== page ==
PMB Home Care Packages
Posted on Monday, 26 February, 2018
Mr RAMSEY (Grey—Government Whip) (12:37): Last week I had the great pleasure of having the aged-care minister in my electorate. We visited Ceduna and Peterborough. I'll come back to that in a moment. Let me say that, having spent a bit of time closely with the minister, I don't think we could get a man more up to the task, a minister more up to the task or anyone more engaged with the things that need to be done in aged care in Australia. That comes back to the changes that happened in February this year, which the minister explained in his speech on this matter in the main chamber. To the member for Hindmarsh, who I know cares about these issues, I suggest that, if he weren't there to listen to the minister at that stage, he should get a copy of the Hansard to see what he had to say. If he still doesn't fully understand what the minister said about the changes in circumstances that came about in February, then he should seek an audience with the minister, because I know he would be granted it. What the minister told us was that, prior to February this year, the demand for home-care packages was hidden within the providers' numbers. People who ran these institutions ran their own lists and, largely, the Commonwealth did not know how many people were on them. That all changed and now they are assessed independently and the Commonwealth knows what the demand level is. No significant change in numbers happened between December and March, so what this has identified is the backlog that has been there for quite some time. Of course, this is a challenge for the government to meet in a short time, but we've really only had those figures for fewer than six months. The minister's made a fair effort and over 6,000 new places were granted.
And let me say that home-care packages are one of the great advances of aged care around Australia, because, regardless of the cost, virtually everyone—including me when I get to that stage—I'm sure would rather live in their own house, would rather live in the place where they have enjoyed their life, surrounded by the artefacts, the photographs, the memories, of what their life has been. So it's a great move. It's a very good move, and it's where government and governments will continue to expand the effort.
But there is this backlog that we have to deal with, and it's not easy. I'm pleased with the response that the government's made at this stage, but we're going to have to keep working in that area. We understand that. We know that. That is why the minister has said: 'If you can't get the package you want at the moment, take something and get in the system, because then you will be monitored regularly, and, as your demand builds up, it can be reregistered.' It helps the argument. It helps us deal with that issue at government level.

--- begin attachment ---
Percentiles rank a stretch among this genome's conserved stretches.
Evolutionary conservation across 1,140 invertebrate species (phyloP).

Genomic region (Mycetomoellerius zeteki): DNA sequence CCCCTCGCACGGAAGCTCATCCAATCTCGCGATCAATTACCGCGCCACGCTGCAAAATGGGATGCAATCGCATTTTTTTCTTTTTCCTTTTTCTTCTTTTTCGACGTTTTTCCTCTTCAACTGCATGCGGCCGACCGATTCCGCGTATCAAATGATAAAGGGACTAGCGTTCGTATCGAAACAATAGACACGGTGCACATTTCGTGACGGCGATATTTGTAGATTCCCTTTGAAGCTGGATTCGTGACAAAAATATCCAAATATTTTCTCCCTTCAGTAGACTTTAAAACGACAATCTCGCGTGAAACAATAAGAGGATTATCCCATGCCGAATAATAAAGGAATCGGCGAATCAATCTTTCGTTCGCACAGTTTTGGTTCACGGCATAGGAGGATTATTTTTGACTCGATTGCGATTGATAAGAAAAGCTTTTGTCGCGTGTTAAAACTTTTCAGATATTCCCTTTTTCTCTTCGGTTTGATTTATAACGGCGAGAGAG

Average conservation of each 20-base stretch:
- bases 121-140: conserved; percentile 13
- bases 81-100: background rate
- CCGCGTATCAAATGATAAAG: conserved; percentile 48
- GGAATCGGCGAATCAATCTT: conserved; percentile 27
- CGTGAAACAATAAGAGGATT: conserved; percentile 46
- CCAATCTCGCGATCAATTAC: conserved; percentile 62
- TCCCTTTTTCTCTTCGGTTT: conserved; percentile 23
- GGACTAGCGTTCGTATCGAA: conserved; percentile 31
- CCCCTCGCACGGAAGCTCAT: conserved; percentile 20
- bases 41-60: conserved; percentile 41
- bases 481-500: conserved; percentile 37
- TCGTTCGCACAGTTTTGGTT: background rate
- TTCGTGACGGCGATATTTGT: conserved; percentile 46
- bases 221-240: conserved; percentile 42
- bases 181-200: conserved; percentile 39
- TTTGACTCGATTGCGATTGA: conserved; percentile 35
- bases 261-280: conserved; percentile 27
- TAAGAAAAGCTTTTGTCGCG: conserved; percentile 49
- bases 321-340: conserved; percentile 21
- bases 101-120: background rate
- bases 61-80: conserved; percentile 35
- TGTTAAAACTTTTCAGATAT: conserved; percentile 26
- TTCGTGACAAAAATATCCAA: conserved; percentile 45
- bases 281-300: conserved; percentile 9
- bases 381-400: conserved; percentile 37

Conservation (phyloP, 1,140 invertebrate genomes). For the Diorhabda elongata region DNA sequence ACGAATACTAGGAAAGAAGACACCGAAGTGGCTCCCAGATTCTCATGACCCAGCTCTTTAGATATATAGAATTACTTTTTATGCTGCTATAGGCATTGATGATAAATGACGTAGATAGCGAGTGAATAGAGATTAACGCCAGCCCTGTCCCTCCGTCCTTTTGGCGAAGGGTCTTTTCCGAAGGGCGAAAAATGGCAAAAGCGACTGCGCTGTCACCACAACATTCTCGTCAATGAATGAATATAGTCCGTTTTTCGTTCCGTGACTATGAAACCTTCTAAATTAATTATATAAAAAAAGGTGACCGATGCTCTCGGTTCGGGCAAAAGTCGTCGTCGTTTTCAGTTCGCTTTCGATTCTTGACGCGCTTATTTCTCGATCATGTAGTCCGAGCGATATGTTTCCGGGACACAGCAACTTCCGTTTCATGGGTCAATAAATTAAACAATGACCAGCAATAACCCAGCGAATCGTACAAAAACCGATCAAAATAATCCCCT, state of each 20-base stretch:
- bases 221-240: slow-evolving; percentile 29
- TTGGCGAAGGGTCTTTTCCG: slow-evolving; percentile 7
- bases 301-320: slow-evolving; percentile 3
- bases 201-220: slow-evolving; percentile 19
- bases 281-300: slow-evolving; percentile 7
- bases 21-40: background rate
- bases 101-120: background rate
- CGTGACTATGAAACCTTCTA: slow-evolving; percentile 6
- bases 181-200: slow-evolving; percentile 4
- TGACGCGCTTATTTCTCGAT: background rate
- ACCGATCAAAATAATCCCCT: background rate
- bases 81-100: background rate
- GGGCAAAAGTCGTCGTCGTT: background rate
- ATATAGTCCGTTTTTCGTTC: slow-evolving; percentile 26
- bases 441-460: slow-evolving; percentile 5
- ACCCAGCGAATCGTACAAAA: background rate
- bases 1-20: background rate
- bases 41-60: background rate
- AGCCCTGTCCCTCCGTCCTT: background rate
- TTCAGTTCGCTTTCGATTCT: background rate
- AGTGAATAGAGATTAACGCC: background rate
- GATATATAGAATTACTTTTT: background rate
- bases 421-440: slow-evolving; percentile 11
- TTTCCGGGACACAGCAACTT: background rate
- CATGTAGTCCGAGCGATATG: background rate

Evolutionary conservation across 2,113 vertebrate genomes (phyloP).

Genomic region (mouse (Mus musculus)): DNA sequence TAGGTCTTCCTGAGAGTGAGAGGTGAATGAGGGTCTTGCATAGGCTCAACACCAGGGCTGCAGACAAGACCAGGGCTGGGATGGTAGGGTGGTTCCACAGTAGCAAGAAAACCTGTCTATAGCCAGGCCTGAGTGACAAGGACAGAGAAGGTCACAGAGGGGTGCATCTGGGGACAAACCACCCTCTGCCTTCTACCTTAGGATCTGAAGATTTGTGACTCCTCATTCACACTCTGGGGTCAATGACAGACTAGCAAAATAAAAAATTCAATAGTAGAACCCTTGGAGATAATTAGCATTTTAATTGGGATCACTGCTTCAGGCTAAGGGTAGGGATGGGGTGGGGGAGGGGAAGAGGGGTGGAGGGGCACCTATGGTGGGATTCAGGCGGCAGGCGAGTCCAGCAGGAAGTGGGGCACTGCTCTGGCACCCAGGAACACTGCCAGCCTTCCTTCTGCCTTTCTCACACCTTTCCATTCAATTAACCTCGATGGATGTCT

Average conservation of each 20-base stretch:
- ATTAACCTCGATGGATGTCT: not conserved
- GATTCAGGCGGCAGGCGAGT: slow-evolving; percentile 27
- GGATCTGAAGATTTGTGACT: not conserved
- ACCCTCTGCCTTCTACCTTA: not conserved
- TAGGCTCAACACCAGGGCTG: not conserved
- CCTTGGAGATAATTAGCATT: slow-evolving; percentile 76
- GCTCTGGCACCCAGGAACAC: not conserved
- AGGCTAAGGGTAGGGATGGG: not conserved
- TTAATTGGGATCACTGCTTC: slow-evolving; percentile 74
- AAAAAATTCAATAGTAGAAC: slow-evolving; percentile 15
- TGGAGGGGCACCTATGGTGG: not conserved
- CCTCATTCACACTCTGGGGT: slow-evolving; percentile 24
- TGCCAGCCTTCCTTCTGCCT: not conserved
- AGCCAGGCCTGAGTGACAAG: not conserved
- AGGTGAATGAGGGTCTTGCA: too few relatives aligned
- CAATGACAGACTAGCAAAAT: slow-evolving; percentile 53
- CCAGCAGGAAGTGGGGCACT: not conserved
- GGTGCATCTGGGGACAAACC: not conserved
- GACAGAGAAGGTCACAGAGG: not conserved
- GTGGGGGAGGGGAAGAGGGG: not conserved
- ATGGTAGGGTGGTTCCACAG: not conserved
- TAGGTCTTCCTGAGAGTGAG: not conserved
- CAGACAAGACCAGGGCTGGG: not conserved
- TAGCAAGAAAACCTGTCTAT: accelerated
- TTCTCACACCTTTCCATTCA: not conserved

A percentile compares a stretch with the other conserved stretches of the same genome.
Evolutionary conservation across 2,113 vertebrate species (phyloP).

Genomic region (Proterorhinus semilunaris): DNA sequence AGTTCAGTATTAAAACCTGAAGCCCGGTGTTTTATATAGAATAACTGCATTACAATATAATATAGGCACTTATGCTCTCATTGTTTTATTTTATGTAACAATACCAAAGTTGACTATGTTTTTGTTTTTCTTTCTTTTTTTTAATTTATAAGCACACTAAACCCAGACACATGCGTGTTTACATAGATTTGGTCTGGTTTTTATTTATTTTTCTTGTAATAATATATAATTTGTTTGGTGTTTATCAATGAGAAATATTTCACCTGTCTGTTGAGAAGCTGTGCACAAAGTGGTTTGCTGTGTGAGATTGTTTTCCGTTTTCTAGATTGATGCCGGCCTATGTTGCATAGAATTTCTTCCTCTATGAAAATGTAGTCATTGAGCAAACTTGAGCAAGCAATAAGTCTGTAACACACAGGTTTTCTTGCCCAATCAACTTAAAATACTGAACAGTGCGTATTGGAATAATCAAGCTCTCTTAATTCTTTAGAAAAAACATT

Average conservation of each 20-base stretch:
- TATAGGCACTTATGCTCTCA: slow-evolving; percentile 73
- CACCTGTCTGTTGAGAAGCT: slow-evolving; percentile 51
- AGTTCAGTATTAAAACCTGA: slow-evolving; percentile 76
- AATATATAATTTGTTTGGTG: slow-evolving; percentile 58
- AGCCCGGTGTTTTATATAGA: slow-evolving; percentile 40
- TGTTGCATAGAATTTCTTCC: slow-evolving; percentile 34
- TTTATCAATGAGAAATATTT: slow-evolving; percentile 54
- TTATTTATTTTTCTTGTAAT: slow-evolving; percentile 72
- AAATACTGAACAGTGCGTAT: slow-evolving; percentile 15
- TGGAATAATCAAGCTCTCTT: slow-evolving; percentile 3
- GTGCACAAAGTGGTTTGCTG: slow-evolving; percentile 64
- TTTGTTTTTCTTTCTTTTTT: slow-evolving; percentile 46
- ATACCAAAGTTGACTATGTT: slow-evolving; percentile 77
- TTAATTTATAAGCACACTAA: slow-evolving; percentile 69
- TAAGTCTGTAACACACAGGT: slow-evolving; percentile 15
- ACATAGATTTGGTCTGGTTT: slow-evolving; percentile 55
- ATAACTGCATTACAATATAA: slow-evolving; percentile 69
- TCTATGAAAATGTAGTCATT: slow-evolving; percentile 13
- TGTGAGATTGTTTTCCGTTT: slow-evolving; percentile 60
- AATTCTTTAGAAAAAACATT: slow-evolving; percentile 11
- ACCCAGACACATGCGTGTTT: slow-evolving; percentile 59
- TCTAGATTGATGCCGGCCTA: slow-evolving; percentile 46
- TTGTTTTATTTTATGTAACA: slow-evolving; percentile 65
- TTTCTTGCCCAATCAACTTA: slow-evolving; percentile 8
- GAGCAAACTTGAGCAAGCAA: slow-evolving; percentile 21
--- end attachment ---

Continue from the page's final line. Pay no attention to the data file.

I said I'd come back to Minister Wyatt's visit. In Ceduna, we visited the aged-care facility one evening with the local auxiliary group there, who have raised tens of thousands of dollars to refurbish rooms, and then the next morning we came back with the hospital and aged-care CEO. It's a very, very fine facility. Let me tell you: the views at the aged-care facility in Ceduna are second to none. Then we went on to the Ceduna Koonibba Aboriginal Health Service, and later in the day we went to Peterborough, on the other side of the electorate, if you like, in the east.
Peterborough is a symptom of something I've spoken about in this House before. Prior to coming to parliament, I served on local hospital boards in the late eighties and nineties. In our wisdom, in our smaller communities, we had hospital boards and we had hostel boards. In our wisdom, we decided to amalgamate those institutions because it made sense—and I still think it did—little anticipating that in the 2000s the state government at the time, being a Labor government, decided that they would sack all those hospital boards and take over the running of those facilities themselves. That meant the state government inherited a whole swag of aged-care facilities that they did not want, do not have particular interest in and find it very difficult to get grants for because they sit on state government land. It has really messed up the cake, if you like.
I took Minister Wyatt there so we could try to address those problems directly in Peterborough and deal with this issue that's been troubling the community for some time. Let me say that the community have over $1 million that they have raised, and they are one of the lowest socioeconomic communities in my electorate. I look forward to working with them and dealing with the issues I've covered in this speech.